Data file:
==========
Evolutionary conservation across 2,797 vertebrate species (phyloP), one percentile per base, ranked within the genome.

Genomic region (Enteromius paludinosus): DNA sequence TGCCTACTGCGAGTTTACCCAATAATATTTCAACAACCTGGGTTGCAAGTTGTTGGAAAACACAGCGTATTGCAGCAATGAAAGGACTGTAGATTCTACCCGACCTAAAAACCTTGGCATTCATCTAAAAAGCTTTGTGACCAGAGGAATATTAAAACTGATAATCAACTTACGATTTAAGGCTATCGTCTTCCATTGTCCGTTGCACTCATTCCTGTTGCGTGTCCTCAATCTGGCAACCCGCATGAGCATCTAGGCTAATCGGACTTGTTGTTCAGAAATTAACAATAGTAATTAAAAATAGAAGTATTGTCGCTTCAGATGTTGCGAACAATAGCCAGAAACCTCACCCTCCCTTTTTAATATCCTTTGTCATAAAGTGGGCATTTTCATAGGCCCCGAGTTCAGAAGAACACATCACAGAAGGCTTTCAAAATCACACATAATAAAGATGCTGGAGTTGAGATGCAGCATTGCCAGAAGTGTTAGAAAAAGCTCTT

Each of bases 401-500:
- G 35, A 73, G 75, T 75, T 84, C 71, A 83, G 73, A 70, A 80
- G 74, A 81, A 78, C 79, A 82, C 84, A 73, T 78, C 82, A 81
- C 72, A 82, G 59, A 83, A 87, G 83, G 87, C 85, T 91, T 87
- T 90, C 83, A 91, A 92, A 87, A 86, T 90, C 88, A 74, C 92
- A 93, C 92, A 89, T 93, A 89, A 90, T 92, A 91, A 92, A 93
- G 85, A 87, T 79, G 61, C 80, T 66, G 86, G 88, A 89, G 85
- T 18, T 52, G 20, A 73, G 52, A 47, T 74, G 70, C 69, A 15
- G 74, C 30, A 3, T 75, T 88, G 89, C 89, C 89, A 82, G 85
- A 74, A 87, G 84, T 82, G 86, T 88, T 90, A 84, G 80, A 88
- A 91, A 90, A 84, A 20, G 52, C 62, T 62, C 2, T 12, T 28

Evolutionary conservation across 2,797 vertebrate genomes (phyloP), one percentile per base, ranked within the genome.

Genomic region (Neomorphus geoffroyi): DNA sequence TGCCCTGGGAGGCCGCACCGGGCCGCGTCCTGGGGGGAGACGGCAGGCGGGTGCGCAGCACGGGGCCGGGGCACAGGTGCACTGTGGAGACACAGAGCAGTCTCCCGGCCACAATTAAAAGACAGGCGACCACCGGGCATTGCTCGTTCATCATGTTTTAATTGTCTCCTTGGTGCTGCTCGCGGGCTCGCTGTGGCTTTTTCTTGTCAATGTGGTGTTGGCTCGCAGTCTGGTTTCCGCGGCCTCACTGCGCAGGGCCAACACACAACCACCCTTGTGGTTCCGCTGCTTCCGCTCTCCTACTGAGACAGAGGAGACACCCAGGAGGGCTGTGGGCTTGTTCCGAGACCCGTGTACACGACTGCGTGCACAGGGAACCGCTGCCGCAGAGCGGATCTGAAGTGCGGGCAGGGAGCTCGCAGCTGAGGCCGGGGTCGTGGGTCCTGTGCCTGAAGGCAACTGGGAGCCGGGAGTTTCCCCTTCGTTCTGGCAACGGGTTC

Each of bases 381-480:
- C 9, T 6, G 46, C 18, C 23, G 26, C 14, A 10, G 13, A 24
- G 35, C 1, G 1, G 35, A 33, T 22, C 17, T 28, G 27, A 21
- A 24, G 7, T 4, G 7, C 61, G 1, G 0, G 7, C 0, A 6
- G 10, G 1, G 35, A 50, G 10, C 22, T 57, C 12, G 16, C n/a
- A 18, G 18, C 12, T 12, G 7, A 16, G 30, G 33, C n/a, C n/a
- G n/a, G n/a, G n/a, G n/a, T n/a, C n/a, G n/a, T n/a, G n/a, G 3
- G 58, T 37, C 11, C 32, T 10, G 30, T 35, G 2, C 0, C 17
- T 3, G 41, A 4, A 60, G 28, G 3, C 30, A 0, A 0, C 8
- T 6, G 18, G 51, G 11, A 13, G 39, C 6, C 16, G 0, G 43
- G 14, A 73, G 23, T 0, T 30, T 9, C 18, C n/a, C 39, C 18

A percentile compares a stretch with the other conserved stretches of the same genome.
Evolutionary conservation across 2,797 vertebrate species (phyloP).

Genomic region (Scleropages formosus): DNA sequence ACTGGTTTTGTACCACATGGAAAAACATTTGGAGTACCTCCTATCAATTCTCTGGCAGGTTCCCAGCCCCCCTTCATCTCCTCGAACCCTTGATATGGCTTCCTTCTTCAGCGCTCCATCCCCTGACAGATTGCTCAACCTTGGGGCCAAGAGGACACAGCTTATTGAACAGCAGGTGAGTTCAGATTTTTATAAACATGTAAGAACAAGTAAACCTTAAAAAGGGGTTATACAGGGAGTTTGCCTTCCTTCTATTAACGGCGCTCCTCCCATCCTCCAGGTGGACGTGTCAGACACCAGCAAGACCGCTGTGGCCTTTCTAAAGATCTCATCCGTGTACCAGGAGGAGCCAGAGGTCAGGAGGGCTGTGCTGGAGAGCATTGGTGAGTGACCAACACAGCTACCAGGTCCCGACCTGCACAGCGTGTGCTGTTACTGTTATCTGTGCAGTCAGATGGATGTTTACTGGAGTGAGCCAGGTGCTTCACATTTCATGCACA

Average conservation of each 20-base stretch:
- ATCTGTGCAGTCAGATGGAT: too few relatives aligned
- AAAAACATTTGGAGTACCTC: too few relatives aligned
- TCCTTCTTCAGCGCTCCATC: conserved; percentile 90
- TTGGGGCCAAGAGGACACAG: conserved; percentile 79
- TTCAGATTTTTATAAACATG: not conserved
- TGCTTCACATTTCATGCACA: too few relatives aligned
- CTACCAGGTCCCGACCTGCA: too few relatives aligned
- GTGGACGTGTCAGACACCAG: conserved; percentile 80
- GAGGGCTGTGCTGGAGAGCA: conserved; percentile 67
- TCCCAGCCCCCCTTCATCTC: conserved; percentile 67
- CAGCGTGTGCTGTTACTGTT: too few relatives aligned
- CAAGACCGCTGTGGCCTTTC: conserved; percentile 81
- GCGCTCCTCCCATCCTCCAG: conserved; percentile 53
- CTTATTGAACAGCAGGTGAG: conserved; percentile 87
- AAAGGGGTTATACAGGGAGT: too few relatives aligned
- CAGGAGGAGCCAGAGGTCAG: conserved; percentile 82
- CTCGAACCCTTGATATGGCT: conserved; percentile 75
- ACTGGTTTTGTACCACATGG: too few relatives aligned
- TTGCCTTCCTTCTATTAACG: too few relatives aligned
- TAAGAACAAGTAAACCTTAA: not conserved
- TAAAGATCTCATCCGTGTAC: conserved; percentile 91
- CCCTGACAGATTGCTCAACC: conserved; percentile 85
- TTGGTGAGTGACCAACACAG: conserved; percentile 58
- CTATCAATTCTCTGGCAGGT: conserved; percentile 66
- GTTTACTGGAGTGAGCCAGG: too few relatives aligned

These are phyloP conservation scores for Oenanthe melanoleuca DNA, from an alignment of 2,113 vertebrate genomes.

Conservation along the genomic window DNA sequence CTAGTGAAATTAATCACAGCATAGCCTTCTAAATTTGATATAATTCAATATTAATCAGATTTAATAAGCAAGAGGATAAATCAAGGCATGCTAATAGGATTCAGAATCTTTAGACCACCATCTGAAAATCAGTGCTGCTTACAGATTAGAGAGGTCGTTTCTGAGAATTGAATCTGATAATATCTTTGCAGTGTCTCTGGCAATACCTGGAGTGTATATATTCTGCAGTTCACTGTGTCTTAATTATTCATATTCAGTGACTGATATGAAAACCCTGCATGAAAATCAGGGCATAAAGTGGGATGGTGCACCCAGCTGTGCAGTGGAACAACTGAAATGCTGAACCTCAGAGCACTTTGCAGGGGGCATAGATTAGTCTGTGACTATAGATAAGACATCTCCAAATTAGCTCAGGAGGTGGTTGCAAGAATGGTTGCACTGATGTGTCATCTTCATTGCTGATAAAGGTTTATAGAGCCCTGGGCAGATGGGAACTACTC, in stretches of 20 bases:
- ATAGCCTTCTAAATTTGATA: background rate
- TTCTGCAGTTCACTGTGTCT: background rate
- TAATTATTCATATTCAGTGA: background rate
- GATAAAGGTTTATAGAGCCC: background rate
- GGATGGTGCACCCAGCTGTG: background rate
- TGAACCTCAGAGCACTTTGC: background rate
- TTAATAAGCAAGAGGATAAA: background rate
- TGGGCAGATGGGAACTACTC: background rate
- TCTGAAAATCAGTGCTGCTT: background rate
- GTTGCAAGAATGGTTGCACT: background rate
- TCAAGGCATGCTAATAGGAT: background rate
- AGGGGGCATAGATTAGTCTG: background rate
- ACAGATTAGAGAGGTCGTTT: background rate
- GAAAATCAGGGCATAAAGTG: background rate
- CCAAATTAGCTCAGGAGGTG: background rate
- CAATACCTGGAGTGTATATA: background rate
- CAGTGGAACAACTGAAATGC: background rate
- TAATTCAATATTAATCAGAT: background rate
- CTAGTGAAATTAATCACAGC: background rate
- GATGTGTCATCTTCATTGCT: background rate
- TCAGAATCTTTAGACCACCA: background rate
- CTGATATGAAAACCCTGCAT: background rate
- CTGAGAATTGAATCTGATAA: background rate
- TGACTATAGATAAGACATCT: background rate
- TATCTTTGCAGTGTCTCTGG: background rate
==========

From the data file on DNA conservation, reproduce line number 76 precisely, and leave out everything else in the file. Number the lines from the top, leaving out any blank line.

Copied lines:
- CTAGTGAAATTAATCACAGC: background rate